Yetunde Price was killed in September 2003

COMPTON, Calif. -- An alleged gang member accused of killing the half-sister of tennis stars Venus and Serena Williams was in a "shoot now and ask no questions mood," a prosecutor told jurors Monday at the man's murder trail.

Robert E. Maxfield, 23, killed Yetunde Price when he fired 11 shots with an assault rifle at a sport utility vehicle in September 2003, deputy district attorney Hoon Chun told the Los Angeles County jury during opening statements.

Price, 31, was shot in the back of the head while riding through Compton shortly after midnight in the vehicle driven by her boyfriend, who was not injured.

Price, a mother of three and a beauty shop owner, was also a personal assistant to her sisters, who began their tennis careers in Compton. Both the prosecution and defense said there was no evidence that Price, of Corona, was involved in drugs or gang activity.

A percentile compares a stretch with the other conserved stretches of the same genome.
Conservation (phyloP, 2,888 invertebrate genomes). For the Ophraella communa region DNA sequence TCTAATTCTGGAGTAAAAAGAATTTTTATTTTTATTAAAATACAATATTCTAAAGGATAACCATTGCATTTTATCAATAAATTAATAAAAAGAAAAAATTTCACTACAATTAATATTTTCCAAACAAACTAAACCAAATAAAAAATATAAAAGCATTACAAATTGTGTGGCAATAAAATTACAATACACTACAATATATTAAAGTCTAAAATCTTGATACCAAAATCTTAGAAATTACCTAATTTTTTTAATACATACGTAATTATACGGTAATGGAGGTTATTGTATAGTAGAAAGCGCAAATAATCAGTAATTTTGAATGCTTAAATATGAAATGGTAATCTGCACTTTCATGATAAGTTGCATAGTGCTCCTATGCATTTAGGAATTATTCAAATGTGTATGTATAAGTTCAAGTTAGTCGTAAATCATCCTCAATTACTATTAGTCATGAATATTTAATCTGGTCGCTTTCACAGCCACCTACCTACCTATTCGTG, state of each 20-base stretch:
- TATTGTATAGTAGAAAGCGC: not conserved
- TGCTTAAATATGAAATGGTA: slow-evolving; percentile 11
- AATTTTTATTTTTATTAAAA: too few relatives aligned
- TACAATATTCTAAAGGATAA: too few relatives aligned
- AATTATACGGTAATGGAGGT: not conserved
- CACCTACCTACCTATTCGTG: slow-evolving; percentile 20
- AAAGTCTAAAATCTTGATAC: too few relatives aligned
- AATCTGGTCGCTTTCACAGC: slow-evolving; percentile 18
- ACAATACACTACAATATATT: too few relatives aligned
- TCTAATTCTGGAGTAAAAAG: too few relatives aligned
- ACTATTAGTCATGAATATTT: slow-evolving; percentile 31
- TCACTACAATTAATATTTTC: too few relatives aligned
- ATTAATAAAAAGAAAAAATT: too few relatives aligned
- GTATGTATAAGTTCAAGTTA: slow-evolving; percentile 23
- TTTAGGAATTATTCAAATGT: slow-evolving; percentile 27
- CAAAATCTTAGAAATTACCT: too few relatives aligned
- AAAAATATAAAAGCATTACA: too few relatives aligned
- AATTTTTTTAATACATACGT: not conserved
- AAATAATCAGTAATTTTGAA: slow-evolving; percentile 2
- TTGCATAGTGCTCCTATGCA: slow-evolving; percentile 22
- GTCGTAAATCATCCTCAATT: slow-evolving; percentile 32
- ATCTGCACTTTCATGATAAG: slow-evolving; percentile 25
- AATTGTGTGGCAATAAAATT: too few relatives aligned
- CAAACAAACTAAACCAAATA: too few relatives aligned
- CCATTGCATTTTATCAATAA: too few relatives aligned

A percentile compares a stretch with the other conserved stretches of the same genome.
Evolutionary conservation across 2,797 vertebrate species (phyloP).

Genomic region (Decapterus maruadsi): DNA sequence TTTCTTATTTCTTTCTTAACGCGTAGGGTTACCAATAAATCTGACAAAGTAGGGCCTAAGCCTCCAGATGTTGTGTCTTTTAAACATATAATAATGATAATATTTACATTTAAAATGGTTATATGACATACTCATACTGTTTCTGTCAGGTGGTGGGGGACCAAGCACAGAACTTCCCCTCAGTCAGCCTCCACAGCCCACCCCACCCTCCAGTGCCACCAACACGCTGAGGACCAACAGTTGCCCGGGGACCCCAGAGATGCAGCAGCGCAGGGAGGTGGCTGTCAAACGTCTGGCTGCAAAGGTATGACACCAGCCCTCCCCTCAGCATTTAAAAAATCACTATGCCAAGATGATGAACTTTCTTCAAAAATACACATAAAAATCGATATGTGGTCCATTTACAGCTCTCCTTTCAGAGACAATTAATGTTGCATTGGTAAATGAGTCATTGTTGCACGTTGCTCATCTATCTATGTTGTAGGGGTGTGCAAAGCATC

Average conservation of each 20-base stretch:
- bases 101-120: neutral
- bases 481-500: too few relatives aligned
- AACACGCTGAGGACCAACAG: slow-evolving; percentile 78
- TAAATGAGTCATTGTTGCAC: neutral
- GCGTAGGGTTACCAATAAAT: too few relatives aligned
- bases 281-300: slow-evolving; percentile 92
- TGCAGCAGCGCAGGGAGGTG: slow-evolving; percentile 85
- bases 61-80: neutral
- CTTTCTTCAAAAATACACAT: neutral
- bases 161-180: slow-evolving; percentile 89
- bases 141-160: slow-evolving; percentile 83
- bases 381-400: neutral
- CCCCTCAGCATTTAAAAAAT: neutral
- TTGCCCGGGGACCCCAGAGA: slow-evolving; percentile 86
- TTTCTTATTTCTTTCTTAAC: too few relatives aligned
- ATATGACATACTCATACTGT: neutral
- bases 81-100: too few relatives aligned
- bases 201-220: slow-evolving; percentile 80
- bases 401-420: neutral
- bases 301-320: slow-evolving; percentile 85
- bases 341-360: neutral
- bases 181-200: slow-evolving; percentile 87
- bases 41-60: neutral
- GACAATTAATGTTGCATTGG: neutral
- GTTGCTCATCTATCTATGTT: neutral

Maxfield is one of two men charged with murder in the case, which has a separate jury for each. The other defendant, Aaron M. Hammer, 24, is not alleged to have fired the fatal shot. But state law allows a murder charge for taking part in a crime in which a
person is killed by someone else.

The prosecutor said Maxfield was a member of the Southside Crips and seeking revenge on another gang. Chun alleged that Maxfield, surrounded by fellow gang members at a crack house, seized an assault weapon and took aim at the white SUV when it approached.

Maxfield's attorney, Mark Shapiro, told jurors there were "no angels" in the case but that Maxfield "didn't shoot anyone that night."

Hammer's attorney, Michael Clark, used his client's race to downplay his affiliation with the gang, which has black members.

"It's easy to paint everyone ... with the same brush as an active gang member," Clark said. "But Aaron Hammer is white. He is not a member of the Southside Crips. He's sort of their mascot."

Clark also suggested that Price's boyfriend, Rolland Wormley, may have fired shots during the incident.

If convicted of murder, each defendant faces 25 years to life in prison, Shapiro said.